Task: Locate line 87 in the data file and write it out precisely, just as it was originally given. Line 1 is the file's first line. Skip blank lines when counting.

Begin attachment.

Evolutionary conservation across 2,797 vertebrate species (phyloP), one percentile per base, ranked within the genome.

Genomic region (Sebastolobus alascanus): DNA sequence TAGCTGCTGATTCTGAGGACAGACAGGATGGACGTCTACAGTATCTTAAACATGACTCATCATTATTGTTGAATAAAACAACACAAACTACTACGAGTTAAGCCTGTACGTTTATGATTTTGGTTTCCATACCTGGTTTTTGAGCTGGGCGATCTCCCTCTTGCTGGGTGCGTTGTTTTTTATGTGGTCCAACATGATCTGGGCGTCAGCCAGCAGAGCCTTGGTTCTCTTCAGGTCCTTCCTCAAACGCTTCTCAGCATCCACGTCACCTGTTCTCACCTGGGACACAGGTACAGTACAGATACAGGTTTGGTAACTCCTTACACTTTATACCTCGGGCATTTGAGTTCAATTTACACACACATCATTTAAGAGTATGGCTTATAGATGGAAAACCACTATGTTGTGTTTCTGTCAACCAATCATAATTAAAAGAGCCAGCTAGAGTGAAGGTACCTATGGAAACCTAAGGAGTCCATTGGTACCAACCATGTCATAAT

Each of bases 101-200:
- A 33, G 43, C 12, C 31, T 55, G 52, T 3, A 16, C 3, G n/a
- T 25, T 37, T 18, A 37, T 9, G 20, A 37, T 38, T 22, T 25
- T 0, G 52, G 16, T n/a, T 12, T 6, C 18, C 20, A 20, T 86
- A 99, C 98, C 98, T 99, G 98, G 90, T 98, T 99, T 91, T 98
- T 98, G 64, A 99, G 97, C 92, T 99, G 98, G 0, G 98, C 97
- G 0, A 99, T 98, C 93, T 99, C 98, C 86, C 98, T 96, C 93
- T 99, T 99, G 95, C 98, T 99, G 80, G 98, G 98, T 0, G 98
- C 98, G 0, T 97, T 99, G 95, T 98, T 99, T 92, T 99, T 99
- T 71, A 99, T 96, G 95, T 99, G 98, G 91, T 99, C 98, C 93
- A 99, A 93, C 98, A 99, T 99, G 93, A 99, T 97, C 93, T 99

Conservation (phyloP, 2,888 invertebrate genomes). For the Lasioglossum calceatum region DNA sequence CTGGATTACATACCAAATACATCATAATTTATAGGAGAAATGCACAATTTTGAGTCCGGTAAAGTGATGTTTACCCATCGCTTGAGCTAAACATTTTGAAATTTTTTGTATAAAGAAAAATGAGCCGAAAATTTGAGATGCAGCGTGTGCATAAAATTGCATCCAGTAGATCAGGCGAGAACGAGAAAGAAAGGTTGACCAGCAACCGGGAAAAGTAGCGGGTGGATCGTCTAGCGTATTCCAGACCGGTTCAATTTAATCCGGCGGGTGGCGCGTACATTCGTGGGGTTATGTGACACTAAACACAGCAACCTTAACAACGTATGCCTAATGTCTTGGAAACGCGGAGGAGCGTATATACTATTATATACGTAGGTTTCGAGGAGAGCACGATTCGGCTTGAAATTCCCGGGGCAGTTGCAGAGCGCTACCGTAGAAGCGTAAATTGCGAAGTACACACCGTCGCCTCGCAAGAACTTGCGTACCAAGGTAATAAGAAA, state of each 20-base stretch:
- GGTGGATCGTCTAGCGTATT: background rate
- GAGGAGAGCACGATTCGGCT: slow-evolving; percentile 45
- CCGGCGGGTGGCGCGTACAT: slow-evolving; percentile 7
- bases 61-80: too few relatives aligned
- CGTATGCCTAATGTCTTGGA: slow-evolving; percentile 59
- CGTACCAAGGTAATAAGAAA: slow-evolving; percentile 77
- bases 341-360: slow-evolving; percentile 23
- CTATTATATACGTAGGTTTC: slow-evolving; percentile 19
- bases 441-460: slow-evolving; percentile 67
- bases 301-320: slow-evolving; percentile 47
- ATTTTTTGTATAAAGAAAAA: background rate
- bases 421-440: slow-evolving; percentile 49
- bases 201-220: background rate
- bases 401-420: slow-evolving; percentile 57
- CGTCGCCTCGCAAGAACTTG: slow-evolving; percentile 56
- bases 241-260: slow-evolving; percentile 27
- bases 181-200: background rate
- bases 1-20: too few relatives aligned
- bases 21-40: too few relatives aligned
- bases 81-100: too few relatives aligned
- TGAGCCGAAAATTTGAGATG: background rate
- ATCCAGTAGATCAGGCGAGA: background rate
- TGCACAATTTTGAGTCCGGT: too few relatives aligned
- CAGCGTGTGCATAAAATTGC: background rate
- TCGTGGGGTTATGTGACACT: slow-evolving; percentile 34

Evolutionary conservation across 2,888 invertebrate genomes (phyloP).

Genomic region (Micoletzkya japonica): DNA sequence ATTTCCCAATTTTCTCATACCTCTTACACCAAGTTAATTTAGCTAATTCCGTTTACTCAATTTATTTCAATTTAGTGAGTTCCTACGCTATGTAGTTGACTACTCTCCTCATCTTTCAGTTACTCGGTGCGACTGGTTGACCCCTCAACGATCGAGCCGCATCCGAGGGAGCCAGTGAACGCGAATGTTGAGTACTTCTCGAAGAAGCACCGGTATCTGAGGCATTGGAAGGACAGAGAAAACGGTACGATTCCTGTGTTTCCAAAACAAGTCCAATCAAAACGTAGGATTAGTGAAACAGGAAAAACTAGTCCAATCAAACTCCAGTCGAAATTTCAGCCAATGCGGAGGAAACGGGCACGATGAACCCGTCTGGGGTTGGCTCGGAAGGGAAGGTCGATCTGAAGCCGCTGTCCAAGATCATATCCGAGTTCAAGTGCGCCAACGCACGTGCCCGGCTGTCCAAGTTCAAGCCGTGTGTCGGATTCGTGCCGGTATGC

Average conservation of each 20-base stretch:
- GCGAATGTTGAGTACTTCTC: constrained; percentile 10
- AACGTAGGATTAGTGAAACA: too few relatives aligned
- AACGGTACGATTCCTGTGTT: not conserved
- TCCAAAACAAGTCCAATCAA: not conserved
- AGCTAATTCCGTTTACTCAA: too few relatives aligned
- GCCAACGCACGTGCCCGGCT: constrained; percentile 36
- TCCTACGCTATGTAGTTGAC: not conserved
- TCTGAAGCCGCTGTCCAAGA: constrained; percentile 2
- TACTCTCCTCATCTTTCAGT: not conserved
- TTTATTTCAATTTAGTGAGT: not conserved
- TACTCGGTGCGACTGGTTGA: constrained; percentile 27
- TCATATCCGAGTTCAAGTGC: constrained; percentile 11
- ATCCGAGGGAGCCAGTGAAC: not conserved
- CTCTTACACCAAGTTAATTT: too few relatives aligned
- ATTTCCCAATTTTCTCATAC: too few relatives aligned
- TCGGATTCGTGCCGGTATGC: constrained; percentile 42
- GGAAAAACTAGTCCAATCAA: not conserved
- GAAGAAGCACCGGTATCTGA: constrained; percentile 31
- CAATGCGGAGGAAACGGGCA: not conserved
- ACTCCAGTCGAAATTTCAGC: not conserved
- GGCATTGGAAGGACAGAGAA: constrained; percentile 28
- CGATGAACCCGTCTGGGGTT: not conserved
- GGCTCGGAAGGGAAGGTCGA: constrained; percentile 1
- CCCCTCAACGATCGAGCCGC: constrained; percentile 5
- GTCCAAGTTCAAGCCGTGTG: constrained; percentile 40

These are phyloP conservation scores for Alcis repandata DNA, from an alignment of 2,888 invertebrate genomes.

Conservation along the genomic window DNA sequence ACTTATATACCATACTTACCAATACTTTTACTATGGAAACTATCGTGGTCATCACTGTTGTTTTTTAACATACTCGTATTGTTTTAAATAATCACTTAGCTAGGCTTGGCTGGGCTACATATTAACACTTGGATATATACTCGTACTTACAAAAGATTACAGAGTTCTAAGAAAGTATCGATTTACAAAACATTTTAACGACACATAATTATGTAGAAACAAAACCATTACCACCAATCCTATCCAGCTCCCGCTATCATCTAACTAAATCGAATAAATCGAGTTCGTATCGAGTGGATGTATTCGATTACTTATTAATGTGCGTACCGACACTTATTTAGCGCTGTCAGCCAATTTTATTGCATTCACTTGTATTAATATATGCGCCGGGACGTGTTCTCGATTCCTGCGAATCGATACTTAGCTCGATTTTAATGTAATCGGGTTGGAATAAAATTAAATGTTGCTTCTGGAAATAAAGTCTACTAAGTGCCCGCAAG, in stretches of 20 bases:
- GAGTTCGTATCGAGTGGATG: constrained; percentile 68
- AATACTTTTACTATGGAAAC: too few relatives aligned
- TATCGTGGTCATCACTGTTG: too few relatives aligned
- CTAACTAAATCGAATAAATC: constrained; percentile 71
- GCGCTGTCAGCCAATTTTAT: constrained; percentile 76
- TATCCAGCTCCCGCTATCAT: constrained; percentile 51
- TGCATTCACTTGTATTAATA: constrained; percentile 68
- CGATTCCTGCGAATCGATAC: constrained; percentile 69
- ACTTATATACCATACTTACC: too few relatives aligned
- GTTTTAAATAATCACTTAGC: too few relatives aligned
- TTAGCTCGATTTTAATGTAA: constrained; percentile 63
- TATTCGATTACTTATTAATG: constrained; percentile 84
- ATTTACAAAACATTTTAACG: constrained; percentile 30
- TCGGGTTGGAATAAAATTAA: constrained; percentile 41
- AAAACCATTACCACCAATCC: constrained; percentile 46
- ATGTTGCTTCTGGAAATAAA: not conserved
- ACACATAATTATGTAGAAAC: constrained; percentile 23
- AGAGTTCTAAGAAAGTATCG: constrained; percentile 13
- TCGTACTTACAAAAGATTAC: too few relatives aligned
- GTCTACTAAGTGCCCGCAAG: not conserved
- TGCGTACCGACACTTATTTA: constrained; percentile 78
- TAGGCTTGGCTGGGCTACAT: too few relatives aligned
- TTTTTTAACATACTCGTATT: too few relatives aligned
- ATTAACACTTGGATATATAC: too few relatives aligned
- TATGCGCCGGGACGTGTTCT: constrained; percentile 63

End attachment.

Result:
- AGAGTTCTAAGAAAGTATCG: constrained; percentile 13